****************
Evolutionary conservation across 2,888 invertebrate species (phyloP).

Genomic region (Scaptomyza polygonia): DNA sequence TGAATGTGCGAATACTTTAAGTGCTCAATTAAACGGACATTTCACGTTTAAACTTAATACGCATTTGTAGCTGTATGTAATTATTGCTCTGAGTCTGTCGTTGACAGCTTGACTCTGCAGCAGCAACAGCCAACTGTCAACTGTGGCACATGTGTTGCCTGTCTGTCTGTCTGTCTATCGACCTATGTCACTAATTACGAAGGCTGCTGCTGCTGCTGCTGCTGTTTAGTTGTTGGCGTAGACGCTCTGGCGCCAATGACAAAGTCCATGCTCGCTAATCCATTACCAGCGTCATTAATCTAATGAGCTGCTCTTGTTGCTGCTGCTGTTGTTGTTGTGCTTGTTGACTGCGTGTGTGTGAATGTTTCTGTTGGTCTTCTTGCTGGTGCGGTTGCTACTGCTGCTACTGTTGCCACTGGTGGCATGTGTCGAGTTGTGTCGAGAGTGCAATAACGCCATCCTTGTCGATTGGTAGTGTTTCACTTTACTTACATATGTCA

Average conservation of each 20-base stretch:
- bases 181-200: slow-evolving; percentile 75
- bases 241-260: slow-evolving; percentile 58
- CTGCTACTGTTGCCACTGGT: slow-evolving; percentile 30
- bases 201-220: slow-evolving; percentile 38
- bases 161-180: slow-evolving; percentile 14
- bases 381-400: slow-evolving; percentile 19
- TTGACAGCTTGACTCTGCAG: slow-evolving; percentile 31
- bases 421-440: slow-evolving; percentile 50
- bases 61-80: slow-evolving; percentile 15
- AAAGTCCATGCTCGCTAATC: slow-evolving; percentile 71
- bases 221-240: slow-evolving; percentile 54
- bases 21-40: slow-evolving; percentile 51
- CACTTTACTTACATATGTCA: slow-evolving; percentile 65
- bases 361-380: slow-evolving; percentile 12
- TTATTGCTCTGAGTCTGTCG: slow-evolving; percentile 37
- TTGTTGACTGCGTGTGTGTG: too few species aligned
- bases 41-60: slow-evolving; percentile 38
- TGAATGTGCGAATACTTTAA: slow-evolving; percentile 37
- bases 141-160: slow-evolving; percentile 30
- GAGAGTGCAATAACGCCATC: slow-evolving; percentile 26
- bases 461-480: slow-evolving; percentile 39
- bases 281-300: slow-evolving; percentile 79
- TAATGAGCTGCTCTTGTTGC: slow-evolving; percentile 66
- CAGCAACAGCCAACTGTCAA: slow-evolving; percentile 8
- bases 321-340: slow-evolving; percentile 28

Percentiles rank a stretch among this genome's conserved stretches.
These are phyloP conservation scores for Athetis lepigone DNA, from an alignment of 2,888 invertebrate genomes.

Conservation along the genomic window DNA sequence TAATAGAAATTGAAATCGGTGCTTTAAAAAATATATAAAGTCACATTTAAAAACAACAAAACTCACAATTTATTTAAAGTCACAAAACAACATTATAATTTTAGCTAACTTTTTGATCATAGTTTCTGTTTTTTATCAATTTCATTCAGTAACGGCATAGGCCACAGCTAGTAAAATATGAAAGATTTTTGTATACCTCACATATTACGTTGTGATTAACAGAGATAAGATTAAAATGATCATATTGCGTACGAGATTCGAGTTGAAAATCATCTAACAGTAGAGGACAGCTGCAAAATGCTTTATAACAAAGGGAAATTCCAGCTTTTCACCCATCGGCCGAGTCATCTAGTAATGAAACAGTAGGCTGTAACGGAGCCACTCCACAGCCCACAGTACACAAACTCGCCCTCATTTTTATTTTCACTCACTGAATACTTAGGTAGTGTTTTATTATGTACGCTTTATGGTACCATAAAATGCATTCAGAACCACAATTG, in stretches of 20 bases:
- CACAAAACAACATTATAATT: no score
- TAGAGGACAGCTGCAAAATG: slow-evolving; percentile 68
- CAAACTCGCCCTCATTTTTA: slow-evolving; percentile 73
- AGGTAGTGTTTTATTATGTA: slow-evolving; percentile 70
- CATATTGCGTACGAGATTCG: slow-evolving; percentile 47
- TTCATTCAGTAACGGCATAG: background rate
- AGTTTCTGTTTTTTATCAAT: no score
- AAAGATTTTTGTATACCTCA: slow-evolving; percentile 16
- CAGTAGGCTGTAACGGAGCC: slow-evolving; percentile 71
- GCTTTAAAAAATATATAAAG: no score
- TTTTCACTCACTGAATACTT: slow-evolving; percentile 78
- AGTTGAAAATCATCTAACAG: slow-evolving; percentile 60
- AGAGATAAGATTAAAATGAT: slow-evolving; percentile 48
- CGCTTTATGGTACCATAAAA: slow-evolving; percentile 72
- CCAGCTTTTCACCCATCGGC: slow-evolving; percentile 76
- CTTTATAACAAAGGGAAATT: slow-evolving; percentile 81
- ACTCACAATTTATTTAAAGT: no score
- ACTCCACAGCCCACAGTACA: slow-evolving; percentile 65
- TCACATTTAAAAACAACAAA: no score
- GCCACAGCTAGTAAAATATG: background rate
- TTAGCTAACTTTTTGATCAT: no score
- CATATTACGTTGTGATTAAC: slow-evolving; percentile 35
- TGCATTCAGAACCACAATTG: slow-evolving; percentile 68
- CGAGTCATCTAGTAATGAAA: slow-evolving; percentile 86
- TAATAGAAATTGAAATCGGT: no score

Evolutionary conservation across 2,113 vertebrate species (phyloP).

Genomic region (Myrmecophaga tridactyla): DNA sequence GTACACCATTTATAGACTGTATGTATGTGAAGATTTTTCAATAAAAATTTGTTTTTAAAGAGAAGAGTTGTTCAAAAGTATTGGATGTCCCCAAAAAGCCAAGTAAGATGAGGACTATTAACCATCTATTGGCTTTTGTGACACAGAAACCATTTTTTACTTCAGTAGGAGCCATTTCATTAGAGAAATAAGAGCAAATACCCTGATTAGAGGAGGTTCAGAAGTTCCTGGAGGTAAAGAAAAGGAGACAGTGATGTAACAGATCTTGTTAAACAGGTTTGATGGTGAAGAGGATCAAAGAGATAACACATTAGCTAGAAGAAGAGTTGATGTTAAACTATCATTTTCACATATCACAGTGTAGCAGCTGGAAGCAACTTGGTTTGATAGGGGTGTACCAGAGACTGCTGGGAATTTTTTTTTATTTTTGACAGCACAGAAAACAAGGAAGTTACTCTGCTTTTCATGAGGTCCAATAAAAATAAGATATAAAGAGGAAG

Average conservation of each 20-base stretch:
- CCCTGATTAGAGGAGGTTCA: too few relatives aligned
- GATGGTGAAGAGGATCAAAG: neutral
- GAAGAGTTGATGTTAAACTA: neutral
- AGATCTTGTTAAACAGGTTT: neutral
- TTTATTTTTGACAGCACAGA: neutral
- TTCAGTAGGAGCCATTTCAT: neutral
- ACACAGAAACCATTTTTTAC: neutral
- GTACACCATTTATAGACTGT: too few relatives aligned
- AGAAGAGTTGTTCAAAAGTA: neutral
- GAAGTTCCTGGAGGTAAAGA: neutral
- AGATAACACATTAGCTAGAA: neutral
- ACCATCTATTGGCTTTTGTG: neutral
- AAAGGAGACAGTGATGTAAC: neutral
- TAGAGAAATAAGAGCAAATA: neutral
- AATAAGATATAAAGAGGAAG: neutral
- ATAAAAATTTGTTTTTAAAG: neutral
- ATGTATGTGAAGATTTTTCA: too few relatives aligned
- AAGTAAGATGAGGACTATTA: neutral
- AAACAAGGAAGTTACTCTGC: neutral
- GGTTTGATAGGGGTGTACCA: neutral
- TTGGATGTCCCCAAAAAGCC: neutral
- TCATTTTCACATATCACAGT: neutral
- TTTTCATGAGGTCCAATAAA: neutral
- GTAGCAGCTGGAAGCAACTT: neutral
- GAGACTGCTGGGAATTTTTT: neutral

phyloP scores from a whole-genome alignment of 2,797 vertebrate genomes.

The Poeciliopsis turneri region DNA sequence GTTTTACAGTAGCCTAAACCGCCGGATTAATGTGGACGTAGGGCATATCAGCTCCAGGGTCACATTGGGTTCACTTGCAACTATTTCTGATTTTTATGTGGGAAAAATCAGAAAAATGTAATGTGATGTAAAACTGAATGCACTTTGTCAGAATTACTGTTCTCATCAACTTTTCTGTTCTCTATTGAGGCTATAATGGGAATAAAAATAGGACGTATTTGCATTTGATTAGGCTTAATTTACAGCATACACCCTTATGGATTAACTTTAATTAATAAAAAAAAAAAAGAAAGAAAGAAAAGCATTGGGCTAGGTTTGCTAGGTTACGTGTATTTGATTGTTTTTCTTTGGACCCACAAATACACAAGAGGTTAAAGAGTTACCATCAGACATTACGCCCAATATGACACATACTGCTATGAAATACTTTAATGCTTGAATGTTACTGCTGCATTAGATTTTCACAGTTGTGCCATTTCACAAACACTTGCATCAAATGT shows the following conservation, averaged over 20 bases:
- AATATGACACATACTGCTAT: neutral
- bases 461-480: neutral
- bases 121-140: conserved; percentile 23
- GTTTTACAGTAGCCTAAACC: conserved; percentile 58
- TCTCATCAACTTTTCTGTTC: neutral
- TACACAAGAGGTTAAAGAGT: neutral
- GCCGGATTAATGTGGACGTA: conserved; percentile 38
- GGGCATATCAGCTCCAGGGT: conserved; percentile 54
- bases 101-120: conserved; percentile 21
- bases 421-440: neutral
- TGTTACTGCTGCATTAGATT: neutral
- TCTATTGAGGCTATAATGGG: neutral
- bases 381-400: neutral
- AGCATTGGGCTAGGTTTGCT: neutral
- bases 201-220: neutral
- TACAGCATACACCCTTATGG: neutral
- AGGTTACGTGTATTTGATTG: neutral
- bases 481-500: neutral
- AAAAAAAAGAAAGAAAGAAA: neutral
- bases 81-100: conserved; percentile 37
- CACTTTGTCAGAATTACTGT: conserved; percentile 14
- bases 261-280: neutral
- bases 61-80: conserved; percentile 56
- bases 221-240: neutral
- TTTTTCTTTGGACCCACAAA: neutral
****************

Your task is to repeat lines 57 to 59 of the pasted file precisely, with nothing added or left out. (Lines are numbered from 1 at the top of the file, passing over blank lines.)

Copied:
Evolutionary conservation across 2,113 vertebrate species (phyloP).

Genomic region (Myrmecophaga tridactyla): DNA sequence GTACACCATTTATAGACTGTATGTATGTGAAGATTTTTCAATAAAAATTTGTTTTTAAAGAGAAGAGTTGTTCAAAAGTATTGGATGTCCCCAAAAAGCCAAGTAAGATGAGGACTATTAACCATCTATTGGCTTTTGTGACACAGAAACCATTTTTTACTTCAGTAGGAGCCATTTCATTAGAGAAATAAGAGCAAATACCCTGATTAGAGGAGGTTCAGAAGTTCCTGGAGGTAAAGAAAAGGAGACAGTGATGTAACAGATCTTGTTAAACAGGTTTGATGGTGAAGAGGATCAAAGAGATAACACATTAGCTAGAAGAAGAGTTGATGTTAAACTATCATTTTCACATATCACAGTGTAGCAGCTGGAAGCAACTTGGTTTGATAGGGGTGTACCAGAGACTGCTGGGAATTTTTTTTTATTTTTGACAGCACAGAAAACAAGGAAGTTACTCTGCTTTTCATGAGGTCCAATAAAAATAAGATATAAAGAGGAAG

Average conservation of each 20-base stretch: